Your past and his are very different, and the two of you have conflicts over it. Spoiler alert, Christian is obsessive and controlling about food because he went hungry as a child. I know we haven’t gotten to that part of the book in the review yet, but it fits in here. And that’s just one of the ways their pasts differ in problematic ways. While Ana sees his earlier relationship with a much older woman as statutory rape, Christian believes that it was appropriate and has a continuing friendship with the woman, which makes Ana uncomfortable. Ana doesn’t even want the type of relationship Christian is after, they both are aware of this fact, and he continues to pursue her.
You tell your friends you are “unsure about the relationship” Ana has already had this conversation with Kate in the part we’ve reviewed.
You feel isolated from other relationships with friends and family. Ana doesn’t just feel isolated, she is isolated, by the nondisclosure agreement Christian asked her to sign. She finds herself living a double life in order to please Christian and still maintain her relationships with her loved ones.
You feel in the wrong because he is always right and goes to great lengths to show you he is right. This was most obviously displayed in chapter fourteen, where Christian responds to all of Ana’s concerns and questions with long explanations that dance around actual answers.
You are uncomfortable because he continually says he knows what is best for you. He isn’t pressuring her into signing a contract that allows him to act out his sexual fantasies on her for him. It’s all about her, and her happiness. He just wants what’s best for her, just like when he showed up at the bar when she asked him not to, and his concerns about her car.
You notice he needs you too frequently, too much, or too intensely. Christian goes so far as to say that he wants her too much, or that he can’t control himself in her presence because of the intensity of his passion for her.
You notice he quickly discloses information about his past or present or his emotional pain. After they go out for coffee, their first encounter that is not tied to the interview, he warns her off from him with cryptic, tortured statements like, “I’m not the man for you.”
You sense he is pushing too quickly for an emotional connection with you. Okay, this one, Ana wouldn’t check off, but I would. From an outside observer standpoint, Christian is running a very good game of “pull her in, push her away,” which is forcing an emotional connection with Ana. After having coffee with the guy once, she’s on the floor of a parking garage sobbing. This isn’t just Ana being emotionally immature, it’s Ana being emotionally manipulated by Christian.
You find yourself accepting him “for now” even though you have plenty of red flags that would help you to terminate the relationship if you paid attention to them. Ana is already aware that what she wants from the relationship and what Christian wants are two vastly different, completely incompatible things, but she commits to the relationship despite knowing it has no hope of a future.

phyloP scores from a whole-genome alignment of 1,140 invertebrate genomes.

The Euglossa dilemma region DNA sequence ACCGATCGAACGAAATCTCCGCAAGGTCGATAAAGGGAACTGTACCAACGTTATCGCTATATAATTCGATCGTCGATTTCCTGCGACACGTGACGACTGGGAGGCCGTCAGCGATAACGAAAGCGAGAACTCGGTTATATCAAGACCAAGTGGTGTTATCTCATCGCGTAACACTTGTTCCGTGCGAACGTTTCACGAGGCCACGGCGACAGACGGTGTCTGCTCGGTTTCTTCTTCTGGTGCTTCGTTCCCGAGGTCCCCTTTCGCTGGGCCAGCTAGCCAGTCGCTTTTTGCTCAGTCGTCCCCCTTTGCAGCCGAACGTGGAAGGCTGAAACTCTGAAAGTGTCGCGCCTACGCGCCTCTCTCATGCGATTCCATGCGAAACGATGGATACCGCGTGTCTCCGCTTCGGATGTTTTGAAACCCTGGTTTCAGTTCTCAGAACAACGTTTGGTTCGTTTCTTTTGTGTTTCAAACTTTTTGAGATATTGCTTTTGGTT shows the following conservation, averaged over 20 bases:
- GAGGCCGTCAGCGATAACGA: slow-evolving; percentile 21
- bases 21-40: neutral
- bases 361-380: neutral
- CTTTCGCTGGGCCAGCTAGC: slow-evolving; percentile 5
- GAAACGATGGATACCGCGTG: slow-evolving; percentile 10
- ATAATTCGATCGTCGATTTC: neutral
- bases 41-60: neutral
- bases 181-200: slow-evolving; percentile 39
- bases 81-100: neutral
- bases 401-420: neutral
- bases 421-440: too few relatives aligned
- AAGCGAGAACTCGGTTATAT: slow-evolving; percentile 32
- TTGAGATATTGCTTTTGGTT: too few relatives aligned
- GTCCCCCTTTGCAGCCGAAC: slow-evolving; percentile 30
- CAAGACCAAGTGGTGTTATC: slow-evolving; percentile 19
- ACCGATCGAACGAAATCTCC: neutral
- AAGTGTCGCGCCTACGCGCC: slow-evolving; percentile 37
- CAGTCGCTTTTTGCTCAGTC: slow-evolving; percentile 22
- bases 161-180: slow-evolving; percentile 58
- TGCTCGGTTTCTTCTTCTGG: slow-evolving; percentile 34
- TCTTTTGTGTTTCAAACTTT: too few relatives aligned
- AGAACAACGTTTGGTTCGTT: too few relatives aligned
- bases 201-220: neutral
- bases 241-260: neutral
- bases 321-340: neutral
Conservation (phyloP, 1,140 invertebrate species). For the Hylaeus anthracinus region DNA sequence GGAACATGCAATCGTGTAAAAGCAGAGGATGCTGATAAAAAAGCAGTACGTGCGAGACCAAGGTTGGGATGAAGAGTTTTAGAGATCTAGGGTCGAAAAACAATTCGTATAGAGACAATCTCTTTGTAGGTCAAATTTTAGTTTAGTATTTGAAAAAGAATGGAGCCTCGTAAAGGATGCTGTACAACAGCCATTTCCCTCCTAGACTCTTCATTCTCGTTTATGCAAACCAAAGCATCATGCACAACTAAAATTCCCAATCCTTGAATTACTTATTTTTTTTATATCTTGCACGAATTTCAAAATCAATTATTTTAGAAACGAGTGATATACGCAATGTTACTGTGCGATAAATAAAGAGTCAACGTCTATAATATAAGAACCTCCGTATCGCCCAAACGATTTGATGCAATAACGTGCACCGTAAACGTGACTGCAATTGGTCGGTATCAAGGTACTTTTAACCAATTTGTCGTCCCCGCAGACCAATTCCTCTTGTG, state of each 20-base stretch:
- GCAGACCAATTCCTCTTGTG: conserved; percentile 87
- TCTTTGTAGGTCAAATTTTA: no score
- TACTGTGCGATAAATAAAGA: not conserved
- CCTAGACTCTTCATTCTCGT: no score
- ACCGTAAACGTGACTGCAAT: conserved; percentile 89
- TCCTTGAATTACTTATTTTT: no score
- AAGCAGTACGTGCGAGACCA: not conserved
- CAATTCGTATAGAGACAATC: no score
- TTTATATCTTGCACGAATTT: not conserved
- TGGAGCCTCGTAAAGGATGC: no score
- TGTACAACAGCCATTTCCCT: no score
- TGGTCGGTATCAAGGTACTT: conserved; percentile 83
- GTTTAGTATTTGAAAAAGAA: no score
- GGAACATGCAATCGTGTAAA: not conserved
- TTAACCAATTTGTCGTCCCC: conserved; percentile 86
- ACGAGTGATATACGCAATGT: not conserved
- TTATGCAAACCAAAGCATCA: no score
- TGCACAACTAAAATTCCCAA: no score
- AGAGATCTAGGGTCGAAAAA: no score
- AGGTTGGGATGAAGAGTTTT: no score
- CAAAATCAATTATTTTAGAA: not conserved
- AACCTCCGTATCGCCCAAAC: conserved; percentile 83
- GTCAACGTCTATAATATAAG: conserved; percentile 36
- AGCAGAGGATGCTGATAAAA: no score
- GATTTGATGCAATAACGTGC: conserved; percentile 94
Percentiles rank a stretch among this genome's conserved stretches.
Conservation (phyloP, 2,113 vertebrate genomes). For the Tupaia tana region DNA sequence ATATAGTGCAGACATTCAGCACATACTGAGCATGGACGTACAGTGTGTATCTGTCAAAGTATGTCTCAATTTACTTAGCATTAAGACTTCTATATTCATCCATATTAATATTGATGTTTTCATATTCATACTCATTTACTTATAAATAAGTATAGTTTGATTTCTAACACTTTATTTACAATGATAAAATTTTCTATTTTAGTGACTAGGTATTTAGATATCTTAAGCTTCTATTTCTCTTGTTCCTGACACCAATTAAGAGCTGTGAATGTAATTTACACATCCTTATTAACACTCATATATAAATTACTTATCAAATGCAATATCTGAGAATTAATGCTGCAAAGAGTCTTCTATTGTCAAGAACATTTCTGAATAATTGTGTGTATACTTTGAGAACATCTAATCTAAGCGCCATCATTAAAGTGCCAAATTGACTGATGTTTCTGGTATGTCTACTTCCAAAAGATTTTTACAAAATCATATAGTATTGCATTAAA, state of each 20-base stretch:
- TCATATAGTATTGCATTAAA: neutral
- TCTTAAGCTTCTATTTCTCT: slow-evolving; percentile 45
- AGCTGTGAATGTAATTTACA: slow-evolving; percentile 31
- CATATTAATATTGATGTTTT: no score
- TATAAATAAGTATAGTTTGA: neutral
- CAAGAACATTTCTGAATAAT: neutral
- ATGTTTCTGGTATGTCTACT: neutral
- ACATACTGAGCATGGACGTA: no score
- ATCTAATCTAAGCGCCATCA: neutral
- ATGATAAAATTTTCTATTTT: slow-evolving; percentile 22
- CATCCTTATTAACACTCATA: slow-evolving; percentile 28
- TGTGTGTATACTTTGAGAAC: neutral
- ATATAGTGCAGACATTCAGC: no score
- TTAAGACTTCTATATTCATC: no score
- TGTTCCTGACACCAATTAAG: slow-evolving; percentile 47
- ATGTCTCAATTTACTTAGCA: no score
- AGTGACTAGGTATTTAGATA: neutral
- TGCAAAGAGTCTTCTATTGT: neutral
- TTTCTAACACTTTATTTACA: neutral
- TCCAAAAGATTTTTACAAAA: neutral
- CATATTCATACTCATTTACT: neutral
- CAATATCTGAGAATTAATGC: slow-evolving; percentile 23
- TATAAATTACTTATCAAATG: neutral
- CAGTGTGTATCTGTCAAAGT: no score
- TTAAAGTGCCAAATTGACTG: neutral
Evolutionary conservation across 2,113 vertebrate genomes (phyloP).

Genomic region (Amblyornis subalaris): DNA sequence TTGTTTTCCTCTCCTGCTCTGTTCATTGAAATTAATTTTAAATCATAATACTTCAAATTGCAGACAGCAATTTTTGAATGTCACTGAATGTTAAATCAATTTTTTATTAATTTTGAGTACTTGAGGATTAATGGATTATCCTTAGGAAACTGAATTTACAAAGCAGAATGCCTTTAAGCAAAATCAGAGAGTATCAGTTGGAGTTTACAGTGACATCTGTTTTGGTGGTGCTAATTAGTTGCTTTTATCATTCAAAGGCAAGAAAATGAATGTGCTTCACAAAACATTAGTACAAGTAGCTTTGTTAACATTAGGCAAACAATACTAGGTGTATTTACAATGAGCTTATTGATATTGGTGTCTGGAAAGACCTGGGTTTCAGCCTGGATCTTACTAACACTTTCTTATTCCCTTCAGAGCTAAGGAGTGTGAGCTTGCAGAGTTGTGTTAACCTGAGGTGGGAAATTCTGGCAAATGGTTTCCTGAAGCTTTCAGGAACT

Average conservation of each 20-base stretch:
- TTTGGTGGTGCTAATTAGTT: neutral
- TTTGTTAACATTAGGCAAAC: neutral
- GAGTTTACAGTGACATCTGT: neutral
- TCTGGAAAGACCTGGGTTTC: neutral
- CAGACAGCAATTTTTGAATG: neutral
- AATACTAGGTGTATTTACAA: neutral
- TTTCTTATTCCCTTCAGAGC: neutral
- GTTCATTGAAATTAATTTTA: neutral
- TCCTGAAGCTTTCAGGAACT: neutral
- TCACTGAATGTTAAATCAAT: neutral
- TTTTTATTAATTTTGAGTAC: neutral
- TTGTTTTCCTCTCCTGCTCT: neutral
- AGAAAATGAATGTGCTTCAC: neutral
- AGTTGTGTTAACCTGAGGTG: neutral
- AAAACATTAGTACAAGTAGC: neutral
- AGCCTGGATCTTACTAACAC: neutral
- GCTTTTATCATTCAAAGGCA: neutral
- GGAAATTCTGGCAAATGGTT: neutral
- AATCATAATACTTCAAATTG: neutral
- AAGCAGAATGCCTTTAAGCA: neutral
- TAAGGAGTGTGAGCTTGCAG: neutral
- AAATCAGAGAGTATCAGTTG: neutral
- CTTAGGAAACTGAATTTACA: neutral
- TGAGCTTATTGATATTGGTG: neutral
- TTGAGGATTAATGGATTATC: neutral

These weren’t all the entries on the list, but some of the questions regarding previous children or substance abuse obviously don’t apply to Mr. Grey. Looking over what we have here, is this a healthy relationship? Can we even consider this to be a romance novel, with all of these elements in place?
However, we’ve seen ample evidence of women saying they would prefer their husbands to behave more like Christian Grey. Others say that obviously, they wouldn’t want Christian Grey in real life, but it’s the fantasy they’re enjoying. What fantasy? I fully support fantasizing about a man who takes control in the bedroom. I cannot, for the life of me, understand how it would be enjoyable to fantasize about a man who takes control in all aspects of your life. And remember, I’m not talking about just a BDSM lifestyle here. I’m talking about the measures Christian takes to control Ana’s life before they even enter into a relationship together.
The more I think about it, the more I am depressed by the message of this book, a message that so many women have embraced as a romantic ideal. While in the end, Ana does not stay with Christian (spoiler alert), there are two more books in the series. I do not have enough faith that those books will rectify the glorification of emotional-abuse-as-love in the first book enough to read them. The more I delve into this book, the more disturbing I find it, and its popularity.
You may have noticed that the recaps have become fewer in the past two weeks. This is not because I am bowing to pressure or discontinuing them. I just need to maintain a balance between talking about 50 Shades and talking about other things. This is, after all, my author blog and not a blog about 50 Shades of Grey exclusively. The recaps will still go up, just not the five a week that I started with. That way, I will have time to concentrate on what I really want to blog about. INTERPRETIVE MOVEMENT!